* dword Body
      * dword Struct type (e.g. 0x3B0430BF for AvatarAppearance)
      * dword Field count
      * Fields - for each field:
        * dword Field name (e.g. 0x1D530275 for AvatarAppearance_BodyOutfitID)
        * dword cTSOValue clsid
        * cTSOValue body
    And this guess was correct; the packet worked.

    (Screenshot taken today. In fact, all screenshots in this post are taken today, sorry.)

    Now that we know what "property" means, let's define the lexicon:
    • "Topic" means struct field
    • "Property" means struct
    • "Proxy" means struct instance

    Most interesting so far is that you can add a lot to the map using City_ReservedLotInfo:


    You can add spotlights to lots with City_SpotlightsVector:


    Here is the Property Page (see p.33 of the TSO New & Improved manual):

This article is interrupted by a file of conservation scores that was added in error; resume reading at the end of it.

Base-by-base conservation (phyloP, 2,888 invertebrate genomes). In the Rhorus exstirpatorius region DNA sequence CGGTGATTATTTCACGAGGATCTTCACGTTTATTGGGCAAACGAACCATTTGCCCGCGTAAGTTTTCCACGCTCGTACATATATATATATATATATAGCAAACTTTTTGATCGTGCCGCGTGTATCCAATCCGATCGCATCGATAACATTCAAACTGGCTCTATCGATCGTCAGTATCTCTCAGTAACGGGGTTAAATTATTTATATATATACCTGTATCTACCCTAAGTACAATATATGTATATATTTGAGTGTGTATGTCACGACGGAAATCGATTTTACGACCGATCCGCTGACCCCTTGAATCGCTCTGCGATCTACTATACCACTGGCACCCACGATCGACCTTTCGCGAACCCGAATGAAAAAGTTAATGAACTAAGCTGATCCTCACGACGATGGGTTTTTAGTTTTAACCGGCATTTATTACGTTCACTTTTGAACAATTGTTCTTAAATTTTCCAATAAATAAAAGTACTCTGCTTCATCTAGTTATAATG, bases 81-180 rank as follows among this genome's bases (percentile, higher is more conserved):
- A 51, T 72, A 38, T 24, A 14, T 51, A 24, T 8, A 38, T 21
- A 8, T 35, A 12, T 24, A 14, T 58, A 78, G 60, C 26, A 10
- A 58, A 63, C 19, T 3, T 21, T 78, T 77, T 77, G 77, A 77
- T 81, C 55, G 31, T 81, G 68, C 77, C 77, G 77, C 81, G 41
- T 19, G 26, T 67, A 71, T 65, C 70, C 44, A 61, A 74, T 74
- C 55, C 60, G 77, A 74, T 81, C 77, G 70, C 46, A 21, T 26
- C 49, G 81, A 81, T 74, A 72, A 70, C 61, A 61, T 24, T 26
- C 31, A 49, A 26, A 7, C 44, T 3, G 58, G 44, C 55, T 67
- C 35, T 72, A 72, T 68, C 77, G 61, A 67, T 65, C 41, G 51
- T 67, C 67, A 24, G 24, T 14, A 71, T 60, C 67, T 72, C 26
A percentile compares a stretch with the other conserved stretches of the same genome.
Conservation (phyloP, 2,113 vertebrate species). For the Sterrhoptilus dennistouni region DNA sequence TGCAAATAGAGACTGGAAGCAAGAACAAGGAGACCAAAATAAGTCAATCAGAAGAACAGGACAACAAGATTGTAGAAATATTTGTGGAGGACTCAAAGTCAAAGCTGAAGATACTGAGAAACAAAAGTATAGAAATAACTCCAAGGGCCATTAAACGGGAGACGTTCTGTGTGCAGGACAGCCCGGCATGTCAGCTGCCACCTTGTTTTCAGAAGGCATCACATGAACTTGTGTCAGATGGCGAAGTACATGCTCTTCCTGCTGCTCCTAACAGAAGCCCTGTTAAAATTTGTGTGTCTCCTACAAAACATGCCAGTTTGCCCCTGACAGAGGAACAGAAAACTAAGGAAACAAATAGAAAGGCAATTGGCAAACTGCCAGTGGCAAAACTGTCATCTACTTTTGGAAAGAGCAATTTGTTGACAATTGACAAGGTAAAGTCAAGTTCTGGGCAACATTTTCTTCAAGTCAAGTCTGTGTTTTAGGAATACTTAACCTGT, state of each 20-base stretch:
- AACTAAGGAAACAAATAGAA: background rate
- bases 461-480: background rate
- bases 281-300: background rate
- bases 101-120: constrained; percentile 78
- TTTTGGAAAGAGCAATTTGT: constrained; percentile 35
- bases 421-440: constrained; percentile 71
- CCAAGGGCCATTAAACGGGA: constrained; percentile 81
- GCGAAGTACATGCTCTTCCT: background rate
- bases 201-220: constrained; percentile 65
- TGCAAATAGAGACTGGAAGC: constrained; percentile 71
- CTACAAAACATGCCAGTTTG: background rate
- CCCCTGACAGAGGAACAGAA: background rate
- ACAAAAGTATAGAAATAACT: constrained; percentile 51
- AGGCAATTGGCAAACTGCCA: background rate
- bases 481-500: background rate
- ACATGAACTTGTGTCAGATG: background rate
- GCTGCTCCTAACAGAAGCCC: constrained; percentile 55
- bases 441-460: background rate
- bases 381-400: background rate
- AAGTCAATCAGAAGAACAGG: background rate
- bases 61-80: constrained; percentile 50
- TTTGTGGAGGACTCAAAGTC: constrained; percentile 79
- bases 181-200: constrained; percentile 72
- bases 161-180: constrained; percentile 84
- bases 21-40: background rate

Currently, we have not yet determined the iunknown format. iunknown is only used for the Lot_Thumbnail and Top100List_Thumbnail fields. In the above screenshot, we have added a thumbnail to this lot by modifying userdata/HouseThumbnails/City1/thumbinfo.bin. (Referring to thumbinfo.bin in our copy of EA-Land helped us achieve this.)

    Interestingly, it appears we could have done this without using -NoNetwork mode because the client actually already sends a DataServiceWrapperPDU with the cTSOTopicUpdateMessage body when the player applies a map filter; in other words, the client updates a topic on the server without the server requesting it. But we might want to use -NoNetwork mode again when we determine the body for the 0x9B7ED631 (HouseData) message: the message that got us into a lot in the previous post (link).